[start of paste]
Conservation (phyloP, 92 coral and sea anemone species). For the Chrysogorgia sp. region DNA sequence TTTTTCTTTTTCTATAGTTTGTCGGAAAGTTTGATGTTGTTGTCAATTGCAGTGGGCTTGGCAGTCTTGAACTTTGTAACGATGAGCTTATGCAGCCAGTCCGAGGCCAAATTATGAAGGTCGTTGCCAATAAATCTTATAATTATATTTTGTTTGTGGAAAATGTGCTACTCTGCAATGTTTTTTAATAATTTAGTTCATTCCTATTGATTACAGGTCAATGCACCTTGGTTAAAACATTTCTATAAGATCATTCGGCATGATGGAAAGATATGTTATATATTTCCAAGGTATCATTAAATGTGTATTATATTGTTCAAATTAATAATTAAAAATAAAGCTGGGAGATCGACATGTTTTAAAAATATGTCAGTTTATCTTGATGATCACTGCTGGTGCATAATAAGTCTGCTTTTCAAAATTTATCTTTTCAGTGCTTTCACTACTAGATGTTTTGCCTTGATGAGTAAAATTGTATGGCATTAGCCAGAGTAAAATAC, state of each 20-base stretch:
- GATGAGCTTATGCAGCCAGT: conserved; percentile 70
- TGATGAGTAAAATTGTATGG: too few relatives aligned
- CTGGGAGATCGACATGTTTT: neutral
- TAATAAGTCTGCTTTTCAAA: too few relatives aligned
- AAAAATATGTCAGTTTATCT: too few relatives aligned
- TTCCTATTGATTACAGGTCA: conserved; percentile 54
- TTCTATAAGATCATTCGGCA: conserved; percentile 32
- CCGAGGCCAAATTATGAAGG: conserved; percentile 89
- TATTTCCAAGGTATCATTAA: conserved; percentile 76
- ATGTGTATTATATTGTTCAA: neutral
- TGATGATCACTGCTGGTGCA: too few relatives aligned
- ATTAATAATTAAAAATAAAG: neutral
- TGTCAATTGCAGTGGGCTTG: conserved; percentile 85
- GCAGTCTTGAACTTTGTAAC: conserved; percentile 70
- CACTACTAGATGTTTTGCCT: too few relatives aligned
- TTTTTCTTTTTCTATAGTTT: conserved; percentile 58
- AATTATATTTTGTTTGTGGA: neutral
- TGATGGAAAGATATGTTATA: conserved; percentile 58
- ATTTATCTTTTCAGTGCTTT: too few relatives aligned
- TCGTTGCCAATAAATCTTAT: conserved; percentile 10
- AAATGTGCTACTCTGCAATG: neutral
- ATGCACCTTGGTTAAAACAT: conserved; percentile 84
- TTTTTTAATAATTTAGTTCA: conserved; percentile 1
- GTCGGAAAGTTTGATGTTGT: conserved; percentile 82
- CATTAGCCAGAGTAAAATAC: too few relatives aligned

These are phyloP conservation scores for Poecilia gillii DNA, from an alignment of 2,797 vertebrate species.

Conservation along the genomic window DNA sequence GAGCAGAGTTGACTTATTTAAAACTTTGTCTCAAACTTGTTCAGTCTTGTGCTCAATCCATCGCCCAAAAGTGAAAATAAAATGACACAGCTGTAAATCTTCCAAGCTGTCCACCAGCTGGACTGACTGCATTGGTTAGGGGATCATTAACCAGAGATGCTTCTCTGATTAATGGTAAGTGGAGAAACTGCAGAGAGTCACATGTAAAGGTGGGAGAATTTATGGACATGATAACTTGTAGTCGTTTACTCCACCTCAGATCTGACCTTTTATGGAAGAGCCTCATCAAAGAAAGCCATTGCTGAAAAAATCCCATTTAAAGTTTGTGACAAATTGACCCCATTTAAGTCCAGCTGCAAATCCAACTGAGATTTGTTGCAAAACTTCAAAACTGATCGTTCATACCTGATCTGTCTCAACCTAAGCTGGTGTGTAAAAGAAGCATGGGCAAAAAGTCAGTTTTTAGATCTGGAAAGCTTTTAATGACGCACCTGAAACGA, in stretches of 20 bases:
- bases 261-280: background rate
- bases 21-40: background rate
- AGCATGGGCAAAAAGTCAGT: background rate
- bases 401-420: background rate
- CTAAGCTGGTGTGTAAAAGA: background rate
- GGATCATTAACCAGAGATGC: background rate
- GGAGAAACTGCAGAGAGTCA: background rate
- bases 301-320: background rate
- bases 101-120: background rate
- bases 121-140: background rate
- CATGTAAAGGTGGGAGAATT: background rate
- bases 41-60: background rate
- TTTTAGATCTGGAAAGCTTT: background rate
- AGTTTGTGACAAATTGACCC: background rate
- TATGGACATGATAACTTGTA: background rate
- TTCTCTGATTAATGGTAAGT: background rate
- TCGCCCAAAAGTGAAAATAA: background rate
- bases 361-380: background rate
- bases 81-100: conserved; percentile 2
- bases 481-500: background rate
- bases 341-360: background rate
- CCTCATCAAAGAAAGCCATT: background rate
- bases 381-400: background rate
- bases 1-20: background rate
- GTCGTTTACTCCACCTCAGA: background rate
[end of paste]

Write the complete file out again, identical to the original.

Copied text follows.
Conservation (phyloP, 92 coral and sea anemone species). For the Chrysogorgia sp. region DNA sequence TTTTTCTTTTTCTATAGTTTGTCGGAAAGTTTGATGTTGTTGTCAATTGCAGTGGGCTTGGCAGTCTTGAACTTTGTAACGATGAGCTTATGCAGCCAGTCCGAGGCCAAATTATGAAGGTCGTTGCCAATAAATCTTATAATTATATTTTGTTTGTGGAAAATGTGCTACTCTGCAATGTTTTTTAATAATTTAGTTCATTCCTATTGATTACAGGTCAATGCACCTTGGTTAAAACATTTCTATAAGATCATTCGGCATGATGGAAAGATATGTTATATATTTCCAAGGTATCATTAAATGTGTATTATATTGTTCAAATTAATAATTAAAAATAAAGCTGGGAGATCGACATGTTTTAAAAATATGTCAGTTTATCTTGATGATCACTGCTGGTGCATAATAAGTCTGCTTTTCAAAATTTATCTTTTCAGTGCTTTCACTACTAGATGTTTTGCCTTGATGAGTAAAATTGTATGGCATTAGCCAGAGTAAAATAC, state of each 20-base stretch:
- GATGAGCTTATGCAGCCAGT: conserved; percentile 70
- TGATGAGTAAAATTGTATGG: too few relatives aligned
- CTGGGAGATCGACATGTTTT: neutral
- TAATAAGTCTGCTTTTCAAA: too few relatives aligned
- AAAAATATGTCAGTTTATCT: too few relatives aligned
- TTCCTATTGATTACAGGTCA: conserved; percentile 54
- TTCTATAAGATCATTCGGCA: conserved; percentile 32
- CCGAGGCCAAATTATGAAGG: conserved; percentile 89
- TATTTCCAAGGTATCATTAA: conserved; percentile 76
- ATGTGTATTATATTGTTCAA: neutral
- TGATGATCACTGCTGGTGCA: too few relatives aligned
- ATTAATAATTAAAAATAAAG: neutral
- TGTCAATTGCAGTGGGCTTG: conserved; percentile 85
- GCAGTCTTGAACTTTGTAAC: conserved; percentile 70
- CACTACTAGATGTTTTGCCT: too few relatives aligned
- TTTTTCTTTTTCTATAGTTT: conserved; percentile 58
- AATTATATTTTGTTTGTGGA: neutral
- TGATGGAAAGATATGTTATA: conserved; percentile 58
- ATTTATCTTTTCAGTGCTTT: too few relatives aligned
- TCGTTGCCAATAAATCTTAT: conserved; percentile 10
- AAATGTGCTACTCTGCAATG: neutral
- ATGCACCTTGGTTAAAACAT: conserved; percentile 84
- TTTTTTAATAATTTAGTTCA: conserved; percentile 1
- GTCGGAAAGTTTGATGTTGT: conserved; percentile 82
- CATTAGCCAGAGTAAAATAC: too few relatives aligned

These are phyloP conservation scores for Poecilia gillii DNA, from an alignment of 2,797 vertebrate species.

Conservation along the genomic window DNA sequence GAGCAGAGTTGACTTATTTAAAACTTTGTCTCAAACTTGTTCAGTCTTGTGCTCAATCCATCGCCCAAAAGTGAAAATAAAATGACACAGCTGTAAATCTTCCAAGCTGTCCACCAGCTGGACTGACTGCATTGGTTAGGGGATCATTAACCAGAGATGCTTCTCTGATTAATGGTAAGTGGAGAAACTGCAGAGAGTCACATGTAAAGGTGGGAGAATTTATGGACATGATAACTTGTAGTCGTTTACTCCACCTCAGATCTGACCTTTTATGGAAGAGCCTCATCAAAGAAAGCCATTGCTGAAAAAATCCCATTTAAAGTTTGTGACAAATTGACCCCATTTAAGTCCAGCTGCAAATCCAACTGAGATTTGTTGCAAAACTTCAAAACTGATCGTTCATACCTGATCTGTCTCAACCTAAGCTGGTGTGTAAAAGAAGCATGGGCAAAAAGTCAGTTTTTAGATCTGGAAAGCTTTTAATGACGCACCTGAAACGA, in stretches of 20 bases:
- bases 261-280: background rate
- bases 21-40: background rate
- AGCATGGGCAAAAAGTCAGT: background rate
- bases 401-420: background rate
- CTAAGCTGGTGTGTAAAAGA: background rate
- GGATCATTAACCAGAGATGC: background rate
- GGAGAAACTGCAGAGAGTCA: background rate
- bases 301-320: background rate
- bases 101-120: background rate
- bases 121-140: background rate
- CATGTAAAGGTGGGAGAATT: background rate
- bases 41-60: background rate
- TTTTAGATCTGGAAAGCTTT: background rate
- AGTTTGTGACAAATTGACCC: background rate
- TATGGACATGATAACTTGTA: background rate
- TTCTCTGATTAATGGTAAGT: background rate
- TCGCCCAAAAGTGAAAATAA: background rate
- bases 361-380: background rate
- bases 81-100: conserved; percentile 2
- bases 481-500: background rate
- bases 341-360: background rate
- CCTCATCAAAGAAAGCCATT: background rate
- bases 381-400: background rate
- bases 1-20: background rate
- GTCGTTTACTCCACCTCAGA: background rate